You are the owner of this article.

University doesn't understand privacy laws

Oklahoma State University refuses to release names on university-issued parking tickets and claims tickets are federally protected educational information.  

An open records request from The Daily O’Collegian for all parking tickets issued during the Spring 2012 semester yielded 14,041 results, and all names were redacted from the tickets because OSU claims that information is protected by the Family Educational Rights and Privacy Act. 

But judges in Maryland and North Carolina have ruled that parking tickets are not confidential information and should not be considered educational records. 

OSU attorney Doug Price said those cases do not change the university’s interpretation of the law. But Frank LoMonte, a national expert on FERPA, said OSU can’t ignore those rulings and believes the law does not protect the names of students who receive parking tickets. 

Additionally, LoMonte said, if the tickets were educational information, they should not be placed on windshields in public view. 

“If something really were a confidential educational record, you shouldn’t stick it on a windshield and leave it unattended,” he said.  “They certainly wouldn’t take your report card and stick it under your windshield wiper and leave it on public display for anyone to see.”


Why Care?

The Daily O’Collegian requested the tickets hoping to analyze what students pay their parking tickets and if there are any groups of students who do not pay. 

The newspaper also hoped the tickets would show what areas of campus are most strictly enforced and where students get the most tickets. 

But the conflict over parking tickets is indicative of a larger issue. 

OSU came under intense scrutiny in the past months for its interpretation of the law when it claimed FERPA prevented them from reporting sexual assaults to police.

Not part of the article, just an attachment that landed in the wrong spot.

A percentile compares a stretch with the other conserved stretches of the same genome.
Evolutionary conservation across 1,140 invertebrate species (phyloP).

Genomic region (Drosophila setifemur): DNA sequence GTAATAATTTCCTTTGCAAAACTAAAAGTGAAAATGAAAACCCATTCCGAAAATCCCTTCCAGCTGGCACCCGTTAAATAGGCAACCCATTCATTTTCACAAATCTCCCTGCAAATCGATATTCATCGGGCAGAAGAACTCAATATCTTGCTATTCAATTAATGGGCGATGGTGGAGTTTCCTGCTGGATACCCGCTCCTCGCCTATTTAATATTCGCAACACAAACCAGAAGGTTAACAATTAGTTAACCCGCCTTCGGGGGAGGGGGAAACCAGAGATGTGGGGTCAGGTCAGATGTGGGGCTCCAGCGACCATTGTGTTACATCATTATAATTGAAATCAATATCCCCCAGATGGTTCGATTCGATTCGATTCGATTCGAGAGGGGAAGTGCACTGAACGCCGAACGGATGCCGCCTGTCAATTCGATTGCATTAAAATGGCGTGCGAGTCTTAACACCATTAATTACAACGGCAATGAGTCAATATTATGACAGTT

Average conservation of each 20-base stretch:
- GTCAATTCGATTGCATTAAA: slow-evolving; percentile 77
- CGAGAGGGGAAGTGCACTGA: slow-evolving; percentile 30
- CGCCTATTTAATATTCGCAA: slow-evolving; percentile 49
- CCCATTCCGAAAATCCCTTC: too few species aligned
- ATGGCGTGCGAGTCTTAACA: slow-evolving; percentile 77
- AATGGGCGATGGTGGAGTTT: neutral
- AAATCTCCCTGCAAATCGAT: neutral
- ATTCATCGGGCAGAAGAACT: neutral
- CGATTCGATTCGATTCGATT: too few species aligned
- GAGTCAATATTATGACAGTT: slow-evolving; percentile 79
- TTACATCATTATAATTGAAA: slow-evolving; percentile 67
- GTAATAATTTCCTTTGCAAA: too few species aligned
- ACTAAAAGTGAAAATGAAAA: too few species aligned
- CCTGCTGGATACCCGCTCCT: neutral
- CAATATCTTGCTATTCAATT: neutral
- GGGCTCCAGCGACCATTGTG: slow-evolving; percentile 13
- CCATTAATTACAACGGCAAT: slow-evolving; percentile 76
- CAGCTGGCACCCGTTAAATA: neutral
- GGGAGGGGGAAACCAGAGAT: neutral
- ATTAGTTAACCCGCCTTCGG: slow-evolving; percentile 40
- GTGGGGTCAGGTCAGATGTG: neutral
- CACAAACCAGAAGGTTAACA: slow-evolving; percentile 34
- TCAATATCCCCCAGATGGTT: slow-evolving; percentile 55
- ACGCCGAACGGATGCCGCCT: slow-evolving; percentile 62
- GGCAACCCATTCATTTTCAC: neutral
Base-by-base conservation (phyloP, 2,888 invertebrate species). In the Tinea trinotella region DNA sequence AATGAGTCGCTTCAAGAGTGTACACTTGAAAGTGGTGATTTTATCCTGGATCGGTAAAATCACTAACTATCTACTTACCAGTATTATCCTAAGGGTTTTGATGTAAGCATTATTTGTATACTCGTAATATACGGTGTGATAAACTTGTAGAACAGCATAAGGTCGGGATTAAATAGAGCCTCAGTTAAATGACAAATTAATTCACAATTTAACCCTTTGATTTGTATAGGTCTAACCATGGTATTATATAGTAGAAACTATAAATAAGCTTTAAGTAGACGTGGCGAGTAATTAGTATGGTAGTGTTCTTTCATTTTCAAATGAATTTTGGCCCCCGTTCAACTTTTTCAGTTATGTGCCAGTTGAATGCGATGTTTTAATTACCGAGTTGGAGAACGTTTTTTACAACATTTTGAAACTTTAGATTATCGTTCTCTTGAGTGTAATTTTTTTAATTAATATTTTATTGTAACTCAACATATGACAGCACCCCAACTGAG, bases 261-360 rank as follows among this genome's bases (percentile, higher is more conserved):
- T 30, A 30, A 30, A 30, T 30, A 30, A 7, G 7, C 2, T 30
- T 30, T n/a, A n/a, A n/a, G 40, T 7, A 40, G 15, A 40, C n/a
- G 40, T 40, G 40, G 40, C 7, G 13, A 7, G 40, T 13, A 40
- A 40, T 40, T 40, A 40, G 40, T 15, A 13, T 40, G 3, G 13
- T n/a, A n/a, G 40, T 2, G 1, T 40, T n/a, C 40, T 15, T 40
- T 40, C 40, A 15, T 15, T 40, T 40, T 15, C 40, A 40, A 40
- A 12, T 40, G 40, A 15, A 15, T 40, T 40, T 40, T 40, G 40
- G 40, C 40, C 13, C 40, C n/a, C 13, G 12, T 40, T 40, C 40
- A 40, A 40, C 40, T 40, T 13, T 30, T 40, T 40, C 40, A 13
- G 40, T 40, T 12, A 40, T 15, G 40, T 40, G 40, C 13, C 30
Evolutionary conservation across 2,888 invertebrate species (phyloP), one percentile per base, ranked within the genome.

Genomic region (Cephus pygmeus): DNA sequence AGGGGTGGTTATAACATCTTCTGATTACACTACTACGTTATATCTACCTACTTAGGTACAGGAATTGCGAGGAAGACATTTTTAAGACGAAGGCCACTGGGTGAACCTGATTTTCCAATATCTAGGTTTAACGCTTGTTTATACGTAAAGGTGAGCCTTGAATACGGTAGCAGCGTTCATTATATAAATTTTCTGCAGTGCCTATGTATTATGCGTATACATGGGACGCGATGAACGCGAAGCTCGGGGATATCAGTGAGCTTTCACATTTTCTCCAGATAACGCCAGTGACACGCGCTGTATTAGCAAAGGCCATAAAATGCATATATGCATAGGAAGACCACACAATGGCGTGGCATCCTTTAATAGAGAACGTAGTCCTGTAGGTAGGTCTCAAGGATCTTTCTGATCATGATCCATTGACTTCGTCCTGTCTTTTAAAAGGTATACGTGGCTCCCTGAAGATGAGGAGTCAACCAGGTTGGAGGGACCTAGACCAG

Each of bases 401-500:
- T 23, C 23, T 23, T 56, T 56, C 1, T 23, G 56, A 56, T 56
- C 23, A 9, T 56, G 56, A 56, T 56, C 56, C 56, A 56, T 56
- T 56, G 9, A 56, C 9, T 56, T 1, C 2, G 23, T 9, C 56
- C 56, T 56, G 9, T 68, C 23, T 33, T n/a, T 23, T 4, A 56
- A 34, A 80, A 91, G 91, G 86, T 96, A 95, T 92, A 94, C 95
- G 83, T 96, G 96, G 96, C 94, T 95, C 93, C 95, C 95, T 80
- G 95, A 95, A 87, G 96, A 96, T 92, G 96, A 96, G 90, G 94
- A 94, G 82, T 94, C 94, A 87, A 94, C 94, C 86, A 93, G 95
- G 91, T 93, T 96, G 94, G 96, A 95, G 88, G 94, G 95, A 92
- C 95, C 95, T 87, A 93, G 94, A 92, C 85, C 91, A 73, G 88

The university has since investigated and changed its policy regarding reporting sexual assaults, however OSU has denied multiple record requests from The O’Colly in the past two years on the basis of FERPA. 

In addition to student conduct records and parking tickets, the university has also used the law to justify denying requests for emails because they might contain a student’s name. 

All are cases in which the director of the Student Press Law Center believes the university in misinterpreting the law. 

“You would think after having burned themselves on the stove of FERPA once, (OSU) would be hesitant to subject themselves to that again,” LoMonte said. “But they are once again relying on this unsustainable interpretation of FERPA that is inconsistent with the way other people read it and undermines the public interest.”


The Law

In 1988 the Maryland Court of Appeals ruled that parking tickets would not qualify as records protected by the act when the University of Maryland’s student newspaper challenged the university’s claim. 

More recently, a North Carolina state judge agreed with the ruling and ordered the University of North Carolina to release parking ticket records to its student newspaper, The Daily Tar Heel. 

OSU attorney Doug Price said he is aware of these cases but said they do not affect the university’s interpretation of the law. 

“A state court decision from another state is not the first thing on our mind in the morning,” Price said. 

However, Frank LoMonte, director of the Student Press Law Center, said OSU should take stock in what other courts have said. 

“Whether a document is a FERPA record is a matter of federal law; it doesn’t vary by state,” LoMonte said. “If a North Carolina judge believes FERPA doesn’t apply to parking tickets, then that interpretation can’t be just shrugged off.”

FERPA is a federal act that ensures all of a student’s educational information will remain private unless that student authorizes otherwise. The act also allows a student to inspect his or her records to ensure there are no inaccuracies.